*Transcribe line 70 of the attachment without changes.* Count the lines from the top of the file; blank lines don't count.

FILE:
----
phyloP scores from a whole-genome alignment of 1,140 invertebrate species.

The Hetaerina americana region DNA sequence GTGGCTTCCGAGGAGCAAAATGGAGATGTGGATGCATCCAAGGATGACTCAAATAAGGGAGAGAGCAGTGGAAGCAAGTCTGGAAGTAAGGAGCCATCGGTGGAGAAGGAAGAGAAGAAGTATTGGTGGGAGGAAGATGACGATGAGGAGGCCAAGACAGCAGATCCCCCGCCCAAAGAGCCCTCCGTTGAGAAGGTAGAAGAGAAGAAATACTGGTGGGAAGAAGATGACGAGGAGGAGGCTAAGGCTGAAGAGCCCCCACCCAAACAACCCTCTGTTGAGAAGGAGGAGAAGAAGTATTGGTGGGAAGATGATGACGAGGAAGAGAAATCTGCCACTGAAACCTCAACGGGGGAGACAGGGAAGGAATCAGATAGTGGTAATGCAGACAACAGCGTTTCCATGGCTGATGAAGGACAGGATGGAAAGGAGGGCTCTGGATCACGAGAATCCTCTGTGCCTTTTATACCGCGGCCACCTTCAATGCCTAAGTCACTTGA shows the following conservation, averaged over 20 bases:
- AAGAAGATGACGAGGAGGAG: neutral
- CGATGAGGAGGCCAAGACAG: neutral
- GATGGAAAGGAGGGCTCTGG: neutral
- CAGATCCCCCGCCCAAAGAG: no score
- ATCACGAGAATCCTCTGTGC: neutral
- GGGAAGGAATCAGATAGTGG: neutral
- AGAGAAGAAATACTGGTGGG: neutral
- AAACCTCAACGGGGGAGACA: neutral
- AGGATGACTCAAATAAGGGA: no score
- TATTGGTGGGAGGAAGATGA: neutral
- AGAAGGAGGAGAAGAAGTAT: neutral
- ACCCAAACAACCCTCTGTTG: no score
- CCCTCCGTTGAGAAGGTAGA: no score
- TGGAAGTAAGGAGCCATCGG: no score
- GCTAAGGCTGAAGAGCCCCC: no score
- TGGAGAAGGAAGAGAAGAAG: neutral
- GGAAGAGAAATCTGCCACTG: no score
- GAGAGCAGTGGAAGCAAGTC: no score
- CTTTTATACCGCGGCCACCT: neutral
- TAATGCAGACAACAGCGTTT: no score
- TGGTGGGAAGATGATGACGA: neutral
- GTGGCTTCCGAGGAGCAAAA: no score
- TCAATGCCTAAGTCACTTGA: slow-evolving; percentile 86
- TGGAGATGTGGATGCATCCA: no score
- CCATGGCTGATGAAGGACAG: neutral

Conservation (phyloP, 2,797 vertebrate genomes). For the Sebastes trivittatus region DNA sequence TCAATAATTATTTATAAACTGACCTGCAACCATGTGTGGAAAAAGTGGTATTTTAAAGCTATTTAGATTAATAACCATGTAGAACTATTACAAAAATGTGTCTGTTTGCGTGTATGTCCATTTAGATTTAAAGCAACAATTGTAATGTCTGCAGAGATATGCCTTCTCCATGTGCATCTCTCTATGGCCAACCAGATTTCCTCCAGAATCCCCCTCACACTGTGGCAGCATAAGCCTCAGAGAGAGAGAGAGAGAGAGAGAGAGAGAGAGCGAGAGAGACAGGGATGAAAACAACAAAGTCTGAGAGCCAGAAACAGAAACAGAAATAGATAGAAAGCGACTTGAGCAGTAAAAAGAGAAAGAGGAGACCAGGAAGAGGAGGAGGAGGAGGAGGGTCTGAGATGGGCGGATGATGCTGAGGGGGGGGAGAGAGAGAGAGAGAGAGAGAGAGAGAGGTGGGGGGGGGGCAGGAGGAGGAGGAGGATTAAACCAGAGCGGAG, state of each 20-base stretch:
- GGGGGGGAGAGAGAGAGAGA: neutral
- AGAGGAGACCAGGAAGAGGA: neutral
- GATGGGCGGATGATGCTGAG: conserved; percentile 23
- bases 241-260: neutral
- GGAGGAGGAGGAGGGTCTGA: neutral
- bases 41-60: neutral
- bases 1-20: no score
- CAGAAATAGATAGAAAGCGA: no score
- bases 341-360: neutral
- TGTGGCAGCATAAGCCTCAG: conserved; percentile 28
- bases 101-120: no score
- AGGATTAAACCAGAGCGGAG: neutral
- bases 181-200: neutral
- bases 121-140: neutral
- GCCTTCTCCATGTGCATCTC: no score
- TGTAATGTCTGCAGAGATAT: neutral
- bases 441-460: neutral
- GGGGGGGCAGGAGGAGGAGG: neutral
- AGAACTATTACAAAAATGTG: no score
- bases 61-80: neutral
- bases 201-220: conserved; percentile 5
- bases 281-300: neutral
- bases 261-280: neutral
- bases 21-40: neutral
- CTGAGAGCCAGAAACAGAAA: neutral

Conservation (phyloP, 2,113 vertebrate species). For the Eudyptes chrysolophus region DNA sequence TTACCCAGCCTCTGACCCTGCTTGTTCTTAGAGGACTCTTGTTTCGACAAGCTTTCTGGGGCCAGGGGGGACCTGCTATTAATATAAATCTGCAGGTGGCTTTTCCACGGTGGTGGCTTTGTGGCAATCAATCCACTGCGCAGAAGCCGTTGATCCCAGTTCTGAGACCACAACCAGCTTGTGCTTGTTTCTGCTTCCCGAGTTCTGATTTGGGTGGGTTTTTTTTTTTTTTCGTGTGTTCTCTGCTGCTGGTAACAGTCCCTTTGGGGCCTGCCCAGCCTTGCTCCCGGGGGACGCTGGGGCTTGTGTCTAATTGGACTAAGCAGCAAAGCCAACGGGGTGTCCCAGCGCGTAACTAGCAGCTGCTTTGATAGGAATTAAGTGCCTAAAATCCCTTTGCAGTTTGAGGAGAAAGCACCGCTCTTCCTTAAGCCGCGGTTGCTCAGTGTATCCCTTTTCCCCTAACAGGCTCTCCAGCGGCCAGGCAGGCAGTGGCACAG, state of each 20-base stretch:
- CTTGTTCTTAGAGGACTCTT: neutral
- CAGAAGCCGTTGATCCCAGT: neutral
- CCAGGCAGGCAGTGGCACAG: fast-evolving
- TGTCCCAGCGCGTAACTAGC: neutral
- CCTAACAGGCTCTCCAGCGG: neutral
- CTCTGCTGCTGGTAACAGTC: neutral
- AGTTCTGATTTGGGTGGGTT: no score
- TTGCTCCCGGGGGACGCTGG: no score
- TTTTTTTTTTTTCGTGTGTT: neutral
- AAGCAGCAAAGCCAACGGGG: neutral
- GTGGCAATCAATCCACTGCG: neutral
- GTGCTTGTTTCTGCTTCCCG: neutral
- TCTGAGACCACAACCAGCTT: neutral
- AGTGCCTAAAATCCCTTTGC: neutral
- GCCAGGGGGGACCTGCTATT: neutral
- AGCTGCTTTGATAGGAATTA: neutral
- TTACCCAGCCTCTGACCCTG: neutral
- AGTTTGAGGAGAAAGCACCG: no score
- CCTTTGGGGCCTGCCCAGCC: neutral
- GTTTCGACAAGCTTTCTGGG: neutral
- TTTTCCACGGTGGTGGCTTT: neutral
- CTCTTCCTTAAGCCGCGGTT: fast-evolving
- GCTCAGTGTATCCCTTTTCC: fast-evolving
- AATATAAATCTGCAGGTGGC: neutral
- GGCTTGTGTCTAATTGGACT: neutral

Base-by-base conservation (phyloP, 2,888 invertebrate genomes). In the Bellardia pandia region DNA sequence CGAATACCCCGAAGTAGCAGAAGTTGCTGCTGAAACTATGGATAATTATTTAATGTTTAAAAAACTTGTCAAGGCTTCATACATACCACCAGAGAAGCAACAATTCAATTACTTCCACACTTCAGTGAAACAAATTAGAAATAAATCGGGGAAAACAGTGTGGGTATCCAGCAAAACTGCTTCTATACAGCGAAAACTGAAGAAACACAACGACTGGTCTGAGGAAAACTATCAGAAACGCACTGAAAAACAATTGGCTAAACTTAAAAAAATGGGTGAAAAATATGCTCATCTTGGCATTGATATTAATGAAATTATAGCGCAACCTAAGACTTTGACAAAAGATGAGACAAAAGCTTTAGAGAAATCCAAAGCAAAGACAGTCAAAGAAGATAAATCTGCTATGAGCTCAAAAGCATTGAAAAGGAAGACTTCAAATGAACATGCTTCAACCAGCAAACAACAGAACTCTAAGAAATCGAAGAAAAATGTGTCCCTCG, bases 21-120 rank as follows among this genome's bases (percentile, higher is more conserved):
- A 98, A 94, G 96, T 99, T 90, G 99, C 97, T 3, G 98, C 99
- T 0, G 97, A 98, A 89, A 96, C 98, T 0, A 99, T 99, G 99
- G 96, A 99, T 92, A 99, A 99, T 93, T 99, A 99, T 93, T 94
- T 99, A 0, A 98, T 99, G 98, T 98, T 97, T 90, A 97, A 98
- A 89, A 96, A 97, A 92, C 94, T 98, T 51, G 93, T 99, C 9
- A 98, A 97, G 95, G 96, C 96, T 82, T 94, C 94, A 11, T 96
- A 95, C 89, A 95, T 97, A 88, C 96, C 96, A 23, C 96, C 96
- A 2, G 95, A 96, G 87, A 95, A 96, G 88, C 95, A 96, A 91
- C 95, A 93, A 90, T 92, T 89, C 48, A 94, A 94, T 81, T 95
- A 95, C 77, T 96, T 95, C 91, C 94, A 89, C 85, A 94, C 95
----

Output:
- AGCTGCTTTGATAGGAATTA: neutral